Wendy Kalman
Wendy Kalman
There are many ways to see and understand

New beginnings

Sharaka means partnership in Arabic. It is also the name of an organization dedicated to turning “the vision of people-to-people peace into a reality.” Founded by young people from Gulf countries and from Israel, the organization had a delegation appear this past week in Atlanta. Their event, which I only learned about after it took place, was called The Abraham Accords: Towards a New Middle East Writing a Positive Story Together and was held at Congregation Or Hadash synagogue in Atlanta, co-sponsored by the Israeli Consulate in Atlanta, the Atlanta Rabbinicial Association, the Jewish Federation of Greater Atlanta and the Atlanta Israel Coalition.

It sounded interesting, and so I bit. And after watching their fascinating and eye-opening 90-minute panel discussion, I wanted to share. While I don’t know how many outside of the Jewish community watched it in person or online when it took place, I hope many do now. As I said, the panel was an interesting group of people and what their answers to the moderators questions gave me food for thought. And the more we learn, the more we know.

Screenshot of panel taken from recording of discussion.

From left to right, we were introduced to Dan Feferman, an American-Israeli and Sharaka’s Communications and Global Affairs. Next was Dr. Najat Al Adeed, Saudi researcher, columnist and author. She concentrates on media studies and political communication with a focus on modernity. Then there was Omar Al Busaidy, originally from Dubai and currently in Tallahassee, is the author of Just Read It, a book geared towards young entrepreneurs. Fourth was Sunaliah Almheiri, Cultural and Social Manager, Sharaka UAE. An electrical engineer by trade, her interest in languages started her on a path that included creating the first Arabic-Hebrew platform in the Gulf and she will be the first student from the Emirates at an Israeli public university who will be studying in Hebrew.  Lastly, Yahya Mahamid, an Israeli Muslim, public speaker and former soldier in the IDF, rounded out the group, sharing how his thinking has evolved over the years. Every person on the panel believes in Sharaka’s mission to bring people together.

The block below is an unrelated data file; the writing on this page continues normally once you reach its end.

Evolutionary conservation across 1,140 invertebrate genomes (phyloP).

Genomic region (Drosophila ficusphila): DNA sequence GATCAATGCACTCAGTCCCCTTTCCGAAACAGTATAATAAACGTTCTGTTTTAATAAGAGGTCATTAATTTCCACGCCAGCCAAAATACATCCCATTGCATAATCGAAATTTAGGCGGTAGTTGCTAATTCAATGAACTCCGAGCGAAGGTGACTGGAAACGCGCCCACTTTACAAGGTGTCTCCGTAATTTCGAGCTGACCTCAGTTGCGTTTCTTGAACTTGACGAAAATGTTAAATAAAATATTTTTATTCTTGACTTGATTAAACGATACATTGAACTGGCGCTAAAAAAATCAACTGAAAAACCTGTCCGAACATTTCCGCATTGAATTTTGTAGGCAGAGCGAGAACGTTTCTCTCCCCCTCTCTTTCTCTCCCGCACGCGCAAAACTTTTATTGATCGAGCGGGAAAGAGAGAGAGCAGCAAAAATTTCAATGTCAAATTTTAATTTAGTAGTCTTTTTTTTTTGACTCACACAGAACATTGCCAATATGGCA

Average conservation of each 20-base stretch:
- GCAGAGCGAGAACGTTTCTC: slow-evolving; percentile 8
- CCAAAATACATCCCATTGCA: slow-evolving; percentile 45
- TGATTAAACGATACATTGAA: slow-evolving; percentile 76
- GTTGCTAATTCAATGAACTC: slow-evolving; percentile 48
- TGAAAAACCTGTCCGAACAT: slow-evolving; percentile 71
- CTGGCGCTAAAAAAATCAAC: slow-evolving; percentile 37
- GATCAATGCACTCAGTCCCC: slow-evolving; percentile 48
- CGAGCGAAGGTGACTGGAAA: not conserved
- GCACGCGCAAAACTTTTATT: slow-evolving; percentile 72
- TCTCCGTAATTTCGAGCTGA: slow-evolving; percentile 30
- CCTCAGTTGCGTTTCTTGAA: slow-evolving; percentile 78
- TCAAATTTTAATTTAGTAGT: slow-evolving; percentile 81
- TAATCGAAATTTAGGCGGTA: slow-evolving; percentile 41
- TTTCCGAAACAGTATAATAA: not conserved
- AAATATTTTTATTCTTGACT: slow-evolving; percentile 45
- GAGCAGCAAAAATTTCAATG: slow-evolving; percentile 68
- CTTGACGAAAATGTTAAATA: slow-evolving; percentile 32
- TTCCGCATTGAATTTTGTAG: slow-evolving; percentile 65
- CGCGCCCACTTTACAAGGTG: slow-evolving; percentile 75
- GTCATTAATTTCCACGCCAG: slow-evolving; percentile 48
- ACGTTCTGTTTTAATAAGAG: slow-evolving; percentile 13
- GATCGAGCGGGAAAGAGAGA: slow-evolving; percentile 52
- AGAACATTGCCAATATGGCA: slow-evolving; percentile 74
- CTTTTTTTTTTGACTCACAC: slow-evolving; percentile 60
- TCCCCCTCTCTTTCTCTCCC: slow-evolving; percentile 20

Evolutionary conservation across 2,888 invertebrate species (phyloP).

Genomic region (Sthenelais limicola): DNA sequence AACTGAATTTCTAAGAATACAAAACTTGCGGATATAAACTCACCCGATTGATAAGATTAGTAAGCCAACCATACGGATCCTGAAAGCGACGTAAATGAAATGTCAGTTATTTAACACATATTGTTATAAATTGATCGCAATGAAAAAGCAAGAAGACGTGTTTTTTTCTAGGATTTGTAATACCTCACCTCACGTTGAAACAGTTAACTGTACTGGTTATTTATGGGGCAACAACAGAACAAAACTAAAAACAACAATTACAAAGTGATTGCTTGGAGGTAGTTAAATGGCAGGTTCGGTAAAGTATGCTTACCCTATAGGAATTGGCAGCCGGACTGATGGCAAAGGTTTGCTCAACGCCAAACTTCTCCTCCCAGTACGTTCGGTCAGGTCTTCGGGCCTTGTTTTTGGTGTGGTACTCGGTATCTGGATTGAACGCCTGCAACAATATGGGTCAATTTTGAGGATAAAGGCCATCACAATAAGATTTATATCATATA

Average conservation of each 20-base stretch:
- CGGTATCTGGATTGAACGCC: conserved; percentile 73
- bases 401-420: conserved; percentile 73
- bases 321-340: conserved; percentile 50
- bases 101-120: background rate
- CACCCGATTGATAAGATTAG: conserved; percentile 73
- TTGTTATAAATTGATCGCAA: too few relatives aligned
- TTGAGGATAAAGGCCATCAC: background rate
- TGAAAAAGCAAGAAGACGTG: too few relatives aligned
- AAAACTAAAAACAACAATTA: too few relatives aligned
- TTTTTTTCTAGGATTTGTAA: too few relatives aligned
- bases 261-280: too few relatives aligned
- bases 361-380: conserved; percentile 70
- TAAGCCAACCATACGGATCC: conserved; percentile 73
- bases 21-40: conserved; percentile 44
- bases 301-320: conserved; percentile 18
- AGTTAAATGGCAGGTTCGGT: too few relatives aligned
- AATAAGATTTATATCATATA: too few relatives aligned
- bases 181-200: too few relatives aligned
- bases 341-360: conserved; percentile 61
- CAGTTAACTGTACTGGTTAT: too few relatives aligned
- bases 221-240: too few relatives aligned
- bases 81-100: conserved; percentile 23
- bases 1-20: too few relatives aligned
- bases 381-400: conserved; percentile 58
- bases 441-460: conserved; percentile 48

The five answered questions about the kinds of person-to-person connections they see happening. As an apolitical organization, they realize that they can set an example for the region when they show the human side of interactions between peoples.

I kept waiting for them to speak about the Israeli-Palestinian conflict, and while Palestinians were mentioned when it was relevant, they were not the topic. I thought about it at first as an elephant in the room, and then I realized, that I was allowing the conflict to skew how I should look at this organization. What they shared about education and women in the UAE and Saudi Arabia and learning about Jewish culture, I realized that we cannot discount the significance of the impact of the Abrahamic Accords. It is not only about economic opportunity but about creating a new landscape in the Middle East.

When people meet people who are different than themselves, change takes place. And it is important to see that importance of that change.

This is not to say that anyone should put aside the need to address the conflict. (In fact, as I’ve written before, I think both the signatories to the Accords and the Palestinians need to sit down and figure out what they can do together to help Palestinians and Israelis return to the negotiating table.)

It is to say that we all have room inside of us to learn more about those we do not know. And that is what everyone in this Sharaka delegation was saying. Embrace opportunities to learn about each other. Possibilities multiply when dialogue can take place.

I look forward to seeing how Sharaka will scale up its activities over time. Please find time to watch the panel.

About the Author
Born in Brooklyn and raised on Lawn Guyland, Wendy lived in Jerusalem for over a decade submerged in Israeli culture; she has been soaked in Southern life in metro Atlanta since returning to the U.S. in 2003. Recently remarried, this Ashkenazi mom and MIL to three Mizrahi sons and a DIL in their 20s splits her time between managing knowledge in corporate America, pursuing a dual masters in public administration and integrated global communications, relentlessly Facebooking, enjoying the arts and trying to bring a wider perspective to the topics she covers while blogging.
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